For another look at the future challenges to IP, see
(US people can register for free. Try cpunks/cpunks if you like.)
This talks about TiVo and Replay, the new "personal video recorders"
which save TV shows on disk and let you watch them whenever you like.
The article predicts that these things will be the same kind of threat
to TV that Napster is to the music business. The problem is, these
systems allow you to skip past commercials. If they catch on, the whole
financial basis for the TV industry would be in jeapordy.
The article goes on to suggest that the solution ultimately will
be advertising so targetted that people will _want_ to see the ads.
The only way for this to work is for the advertisers (or at least some
part of the advertisement-delivering machinery) to know a lot about your
tastes and preferences. TiVo and similar systems might allow this kind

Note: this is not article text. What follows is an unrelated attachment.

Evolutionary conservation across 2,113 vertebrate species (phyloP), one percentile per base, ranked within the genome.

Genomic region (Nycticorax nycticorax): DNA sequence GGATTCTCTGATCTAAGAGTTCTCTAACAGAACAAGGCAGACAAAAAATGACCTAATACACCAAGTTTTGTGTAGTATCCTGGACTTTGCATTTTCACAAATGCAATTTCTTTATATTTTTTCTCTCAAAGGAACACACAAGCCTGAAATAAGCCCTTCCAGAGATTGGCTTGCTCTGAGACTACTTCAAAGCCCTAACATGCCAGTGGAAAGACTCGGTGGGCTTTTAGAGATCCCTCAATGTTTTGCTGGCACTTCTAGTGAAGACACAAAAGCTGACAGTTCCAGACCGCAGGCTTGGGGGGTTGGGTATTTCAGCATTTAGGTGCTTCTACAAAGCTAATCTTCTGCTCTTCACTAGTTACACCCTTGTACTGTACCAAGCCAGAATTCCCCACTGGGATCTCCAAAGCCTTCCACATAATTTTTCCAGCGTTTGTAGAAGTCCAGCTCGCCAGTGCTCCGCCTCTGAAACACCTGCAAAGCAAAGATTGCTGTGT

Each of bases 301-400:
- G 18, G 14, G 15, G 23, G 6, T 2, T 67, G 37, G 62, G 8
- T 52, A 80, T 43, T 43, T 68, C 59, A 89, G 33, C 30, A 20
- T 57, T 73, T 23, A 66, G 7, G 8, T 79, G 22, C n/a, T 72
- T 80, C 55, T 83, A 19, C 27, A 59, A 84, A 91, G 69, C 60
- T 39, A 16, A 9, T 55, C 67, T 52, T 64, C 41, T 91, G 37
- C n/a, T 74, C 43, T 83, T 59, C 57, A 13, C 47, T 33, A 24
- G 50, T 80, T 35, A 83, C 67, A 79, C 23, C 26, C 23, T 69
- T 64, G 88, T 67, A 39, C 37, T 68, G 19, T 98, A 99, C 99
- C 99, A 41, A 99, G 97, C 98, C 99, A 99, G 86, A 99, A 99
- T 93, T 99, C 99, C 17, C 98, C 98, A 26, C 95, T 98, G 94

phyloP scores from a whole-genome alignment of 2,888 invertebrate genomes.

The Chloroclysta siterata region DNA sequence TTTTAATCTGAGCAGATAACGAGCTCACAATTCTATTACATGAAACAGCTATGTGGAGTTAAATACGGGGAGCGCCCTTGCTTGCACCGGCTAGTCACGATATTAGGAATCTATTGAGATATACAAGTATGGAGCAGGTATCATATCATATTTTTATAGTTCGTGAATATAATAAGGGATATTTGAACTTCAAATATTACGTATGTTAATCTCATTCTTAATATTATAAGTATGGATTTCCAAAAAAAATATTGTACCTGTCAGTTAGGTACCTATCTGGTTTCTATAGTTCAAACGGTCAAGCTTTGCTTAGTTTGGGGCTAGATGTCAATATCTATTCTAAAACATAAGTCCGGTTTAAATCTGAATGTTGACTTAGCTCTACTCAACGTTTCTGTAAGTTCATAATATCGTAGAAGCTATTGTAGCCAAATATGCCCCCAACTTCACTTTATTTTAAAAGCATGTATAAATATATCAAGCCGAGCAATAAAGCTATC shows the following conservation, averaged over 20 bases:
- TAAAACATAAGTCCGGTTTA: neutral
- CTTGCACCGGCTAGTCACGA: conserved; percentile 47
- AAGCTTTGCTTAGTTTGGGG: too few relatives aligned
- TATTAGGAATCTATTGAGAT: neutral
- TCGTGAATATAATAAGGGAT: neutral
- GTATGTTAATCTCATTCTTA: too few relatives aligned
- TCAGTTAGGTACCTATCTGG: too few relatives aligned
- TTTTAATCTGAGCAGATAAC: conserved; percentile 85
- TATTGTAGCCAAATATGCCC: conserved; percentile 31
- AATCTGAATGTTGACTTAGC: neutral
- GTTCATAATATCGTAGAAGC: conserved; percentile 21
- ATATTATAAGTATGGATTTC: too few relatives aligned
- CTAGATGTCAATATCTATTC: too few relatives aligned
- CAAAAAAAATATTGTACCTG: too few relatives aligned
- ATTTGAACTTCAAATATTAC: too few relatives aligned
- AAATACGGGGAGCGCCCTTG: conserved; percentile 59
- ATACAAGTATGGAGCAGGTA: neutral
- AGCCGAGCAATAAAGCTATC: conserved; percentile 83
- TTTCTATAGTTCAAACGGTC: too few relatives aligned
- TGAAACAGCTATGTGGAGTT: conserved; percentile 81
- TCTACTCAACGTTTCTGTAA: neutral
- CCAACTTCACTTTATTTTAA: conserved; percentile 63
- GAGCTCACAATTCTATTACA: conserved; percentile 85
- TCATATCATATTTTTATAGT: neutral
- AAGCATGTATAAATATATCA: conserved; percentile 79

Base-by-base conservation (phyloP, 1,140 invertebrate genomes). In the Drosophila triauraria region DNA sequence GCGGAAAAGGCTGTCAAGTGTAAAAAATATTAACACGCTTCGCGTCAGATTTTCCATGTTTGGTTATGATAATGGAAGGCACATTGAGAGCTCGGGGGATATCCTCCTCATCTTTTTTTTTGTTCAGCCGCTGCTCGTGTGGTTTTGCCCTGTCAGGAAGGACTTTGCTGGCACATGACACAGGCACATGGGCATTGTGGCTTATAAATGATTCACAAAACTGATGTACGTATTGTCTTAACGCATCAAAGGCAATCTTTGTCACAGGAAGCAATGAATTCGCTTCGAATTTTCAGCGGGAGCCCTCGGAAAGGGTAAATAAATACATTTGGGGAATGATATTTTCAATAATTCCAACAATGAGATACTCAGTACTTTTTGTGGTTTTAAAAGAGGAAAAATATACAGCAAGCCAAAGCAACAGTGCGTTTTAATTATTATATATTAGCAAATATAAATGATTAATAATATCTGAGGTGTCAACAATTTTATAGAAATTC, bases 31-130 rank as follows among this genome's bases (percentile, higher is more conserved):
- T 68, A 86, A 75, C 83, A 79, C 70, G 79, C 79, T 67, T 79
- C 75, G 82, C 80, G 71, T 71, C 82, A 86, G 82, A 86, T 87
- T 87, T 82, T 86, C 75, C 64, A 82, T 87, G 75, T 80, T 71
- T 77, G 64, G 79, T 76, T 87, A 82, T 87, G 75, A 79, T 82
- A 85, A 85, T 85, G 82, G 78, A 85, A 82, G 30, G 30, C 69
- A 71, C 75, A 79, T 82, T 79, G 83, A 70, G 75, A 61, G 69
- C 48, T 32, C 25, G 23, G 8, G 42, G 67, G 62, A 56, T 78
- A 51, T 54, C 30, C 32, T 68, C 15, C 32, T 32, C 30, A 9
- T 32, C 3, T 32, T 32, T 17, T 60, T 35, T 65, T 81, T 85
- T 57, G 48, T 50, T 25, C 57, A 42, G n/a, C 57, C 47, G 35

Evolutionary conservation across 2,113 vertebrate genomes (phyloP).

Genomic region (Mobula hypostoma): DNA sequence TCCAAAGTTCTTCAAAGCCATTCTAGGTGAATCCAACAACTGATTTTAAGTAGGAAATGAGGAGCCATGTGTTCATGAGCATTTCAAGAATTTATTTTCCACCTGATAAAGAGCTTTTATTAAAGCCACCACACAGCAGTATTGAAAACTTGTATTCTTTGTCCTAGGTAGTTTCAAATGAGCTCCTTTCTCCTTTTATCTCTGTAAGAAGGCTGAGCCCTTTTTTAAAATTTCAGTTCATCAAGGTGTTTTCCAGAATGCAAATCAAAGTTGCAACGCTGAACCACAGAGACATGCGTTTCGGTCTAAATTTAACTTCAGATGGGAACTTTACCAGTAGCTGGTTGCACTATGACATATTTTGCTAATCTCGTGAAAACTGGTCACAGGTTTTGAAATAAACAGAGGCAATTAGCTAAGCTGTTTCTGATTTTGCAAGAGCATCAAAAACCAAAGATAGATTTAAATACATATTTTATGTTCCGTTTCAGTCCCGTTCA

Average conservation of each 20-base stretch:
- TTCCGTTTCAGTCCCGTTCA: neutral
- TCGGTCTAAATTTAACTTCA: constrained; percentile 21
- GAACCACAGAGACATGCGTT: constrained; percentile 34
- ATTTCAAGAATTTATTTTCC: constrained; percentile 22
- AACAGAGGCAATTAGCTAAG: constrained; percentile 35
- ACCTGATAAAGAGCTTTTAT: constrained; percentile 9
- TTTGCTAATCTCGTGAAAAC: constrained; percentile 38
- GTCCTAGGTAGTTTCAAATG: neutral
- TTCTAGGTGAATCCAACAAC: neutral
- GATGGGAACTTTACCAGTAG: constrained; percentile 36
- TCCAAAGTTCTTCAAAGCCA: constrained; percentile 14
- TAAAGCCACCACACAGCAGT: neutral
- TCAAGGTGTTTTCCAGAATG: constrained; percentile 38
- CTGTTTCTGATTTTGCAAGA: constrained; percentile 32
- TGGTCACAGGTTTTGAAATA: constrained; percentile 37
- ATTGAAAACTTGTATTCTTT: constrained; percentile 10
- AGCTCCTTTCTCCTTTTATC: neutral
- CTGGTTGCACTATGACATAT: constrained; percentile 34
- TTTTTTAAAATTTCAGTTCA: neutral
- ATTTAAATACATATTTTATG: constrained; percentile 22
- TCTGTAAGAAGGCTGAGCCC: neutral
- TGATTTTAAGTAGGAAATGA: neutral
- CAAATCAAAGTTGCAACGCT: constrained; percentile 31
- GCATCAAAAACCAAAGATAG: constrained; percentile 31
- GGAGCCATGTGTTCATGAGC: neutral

of information gathering.
Theoretically, everyone wins. Advertisers present their ads to people
who are maximally receptive to their message, and viewers see ads about
the very products they are most interested in.
However there seem to be flaws in this tidy picture. If people really
want to see the ads, why should the advertisers pay for expensive TV
programming to wrap around them? Normally the only way they can get you
to watch ads is by putting them in shows. If you actually liked the ads,
there's no reason for the advertisers to pay for the shows.
Also, as the article mentions, much advertising doesn't fit into this
model. Everyone buys toilet paper, but most people aren't going to be
eager to see ads for it. The nature of advertising may change as only
certain kinds of products can be presented in an appealing way.
I wonder if the industry will try to pass some kind of laws to preserve
the status quo in the same way that the music and movie people have done.
This archive was generated by hypermail 2b29 : Mon Oct 02 2000 - 17:35:54 MDT